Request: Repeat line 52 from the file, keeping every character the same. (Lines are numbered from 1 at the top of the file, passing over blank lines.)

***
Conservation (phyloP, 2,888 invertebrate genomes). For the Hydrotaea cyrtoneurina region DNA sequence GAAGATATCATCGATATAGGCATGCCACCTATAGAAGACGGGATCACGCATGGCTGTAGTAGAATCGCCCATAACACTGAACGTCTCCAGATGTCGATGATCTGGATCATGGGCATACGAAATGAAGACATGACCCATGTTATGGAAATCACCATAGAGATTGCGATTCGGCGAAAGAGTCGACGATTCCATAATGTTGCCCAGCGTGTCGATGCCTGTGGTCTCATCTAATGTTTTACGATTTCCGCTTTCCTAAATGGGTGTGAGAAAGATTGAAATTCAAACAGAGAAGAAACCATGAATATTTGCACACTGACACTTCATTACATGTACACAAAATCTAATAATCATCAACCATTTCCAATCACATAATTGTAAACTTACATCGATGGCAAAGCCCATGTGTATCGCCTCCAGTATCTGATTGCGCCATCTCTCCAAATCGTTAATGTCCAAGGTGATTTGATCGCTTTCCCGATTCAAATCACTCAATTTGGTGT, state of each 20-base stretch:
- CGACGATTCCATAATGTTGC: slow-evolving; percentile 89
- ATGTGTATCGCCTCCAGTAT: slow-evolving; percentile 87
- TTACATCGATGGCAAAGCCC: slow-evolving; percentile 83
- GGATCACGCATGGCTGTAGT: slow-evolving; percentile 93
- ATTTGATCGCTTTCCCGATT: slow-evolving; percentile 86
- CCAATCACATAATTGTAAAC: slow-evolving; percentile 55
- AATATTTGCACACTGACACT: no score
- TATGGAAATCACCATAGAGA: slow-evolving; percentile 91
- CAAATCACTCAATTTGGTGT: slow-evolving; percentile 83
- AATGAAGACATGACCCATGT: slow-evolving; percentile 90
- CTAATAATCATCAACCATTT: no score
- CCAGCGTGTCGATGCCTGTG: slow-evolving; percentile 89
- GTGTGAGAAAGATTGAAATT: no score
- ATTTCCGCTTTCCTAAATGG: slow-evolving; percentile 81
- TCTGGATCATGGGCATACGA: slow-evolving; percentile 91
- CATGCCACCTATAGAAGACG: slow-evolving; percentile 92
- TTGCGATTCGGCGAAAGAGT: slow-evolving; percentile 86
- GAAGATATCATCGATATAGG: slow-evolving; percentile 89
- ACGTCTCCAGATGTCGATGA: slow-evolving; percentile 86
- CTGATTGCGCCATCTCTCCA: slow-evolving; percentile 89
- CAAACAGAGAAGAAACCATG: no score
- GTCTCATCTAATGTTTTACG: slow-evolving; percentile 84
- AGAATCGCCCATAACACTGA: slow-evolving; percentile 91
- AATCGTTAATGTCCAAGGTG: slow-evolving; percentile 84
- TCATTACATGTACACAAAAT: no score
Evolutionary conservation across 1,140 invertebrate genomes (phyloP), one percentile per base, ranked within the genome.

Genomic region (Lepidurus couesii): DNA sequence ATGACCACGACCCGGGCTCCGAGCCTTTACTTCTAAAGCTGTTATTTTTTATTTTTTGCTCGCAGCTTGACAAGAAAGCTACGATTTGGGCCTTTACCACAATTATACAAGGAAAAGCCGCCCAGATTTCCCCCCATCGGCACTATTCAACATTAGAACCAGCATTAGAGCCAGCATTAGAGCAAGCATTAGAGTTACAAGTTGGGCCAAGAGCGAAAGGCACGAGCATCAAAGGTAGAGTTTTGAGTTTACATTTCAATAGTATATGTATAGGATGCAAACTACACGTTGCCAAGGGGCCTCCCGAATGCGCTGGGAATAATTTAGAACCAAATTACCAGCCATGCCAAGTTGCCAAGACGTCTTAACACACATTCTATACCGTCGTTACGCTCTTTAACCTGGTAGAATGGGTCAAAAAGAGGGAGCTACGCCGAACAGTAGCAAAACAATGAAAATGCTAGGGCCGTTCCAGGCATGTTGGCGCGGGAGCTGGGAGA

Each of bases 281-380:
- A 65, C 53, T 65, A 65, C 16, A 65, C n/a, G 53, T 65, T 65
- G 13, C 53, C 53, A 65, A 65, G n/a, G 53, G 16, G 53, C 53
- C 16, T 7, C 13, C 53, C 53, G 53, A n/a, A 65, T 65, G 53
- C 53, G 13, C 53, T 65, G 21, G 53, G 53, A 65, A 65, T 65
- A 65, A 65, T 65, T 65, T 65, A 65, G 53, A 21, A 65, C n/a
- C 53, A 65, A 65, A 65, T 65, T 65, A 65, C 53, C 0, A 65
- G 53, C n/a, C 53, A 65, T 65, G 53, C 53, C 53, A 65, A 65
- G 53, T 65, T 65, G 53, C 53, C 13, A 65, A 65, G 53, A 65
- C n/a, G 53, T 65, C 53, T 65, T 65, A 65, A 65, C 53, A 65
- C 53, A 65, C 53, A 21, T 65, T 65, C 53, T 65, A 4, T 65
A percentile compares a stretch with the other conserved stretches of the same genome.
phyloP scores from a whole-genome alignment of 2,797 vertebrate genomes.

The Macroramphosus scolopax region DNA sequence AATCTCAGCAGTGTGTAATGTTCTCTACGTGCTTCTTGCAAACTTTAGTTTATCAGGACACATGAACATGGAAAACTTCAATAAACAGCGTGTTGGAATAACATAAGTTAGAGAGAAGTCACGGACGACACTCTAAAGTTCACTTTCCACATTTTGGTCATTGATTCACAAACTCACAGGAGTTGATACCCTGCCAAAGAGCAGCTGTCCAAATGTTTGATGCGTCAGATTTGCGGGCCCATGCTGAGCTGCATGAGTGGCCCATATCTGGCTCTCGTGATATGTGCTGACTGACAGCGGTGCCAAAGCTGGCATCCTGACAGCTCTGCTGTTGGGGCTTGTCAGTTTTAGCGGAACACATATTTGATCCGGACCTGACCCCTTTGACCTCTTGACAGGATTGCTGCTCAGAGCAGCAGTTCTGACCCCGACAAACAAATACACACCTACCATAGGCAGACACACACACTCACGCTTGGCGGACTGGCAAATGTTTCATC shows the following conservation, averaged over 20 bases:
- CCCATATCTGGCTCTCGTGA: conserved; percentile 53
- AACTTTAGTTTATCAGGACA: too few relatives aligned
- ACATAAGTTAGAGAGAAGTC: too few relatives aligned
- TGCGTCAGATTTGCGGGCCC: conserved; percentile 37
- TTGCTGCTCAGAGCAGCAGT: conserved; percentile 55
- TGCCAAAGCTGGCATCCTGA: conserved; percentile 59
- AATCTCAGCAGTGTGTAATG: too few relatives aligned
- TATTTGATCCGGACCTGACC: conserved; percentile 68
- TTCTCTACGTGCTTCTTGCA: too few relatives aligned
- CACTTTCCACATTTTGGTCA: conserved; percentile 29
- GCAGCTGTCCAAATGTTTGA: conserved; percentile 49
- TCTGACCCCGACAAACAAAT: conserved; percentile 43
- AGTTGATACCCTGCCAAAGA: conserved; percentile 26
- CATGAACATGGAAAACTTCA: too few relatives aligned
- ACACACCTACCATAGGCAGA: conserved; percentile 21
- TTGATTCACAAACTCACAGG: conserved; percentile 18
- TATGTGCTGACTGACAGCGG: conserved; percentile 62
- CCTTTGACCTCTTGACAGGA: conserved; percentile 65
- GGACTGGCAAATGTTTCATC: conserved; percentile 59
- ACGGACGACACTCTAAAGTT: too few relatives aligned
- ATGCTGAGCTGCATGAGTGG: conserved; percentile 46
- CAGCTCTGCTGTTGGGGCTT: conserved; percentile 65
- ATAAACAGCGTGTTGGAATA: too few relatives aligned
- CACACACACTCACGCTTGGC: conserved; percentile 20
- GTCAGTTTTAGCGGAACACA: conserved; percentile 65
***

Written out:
- CACTTTCCACATTTTGGTCA: conserved; percentile 29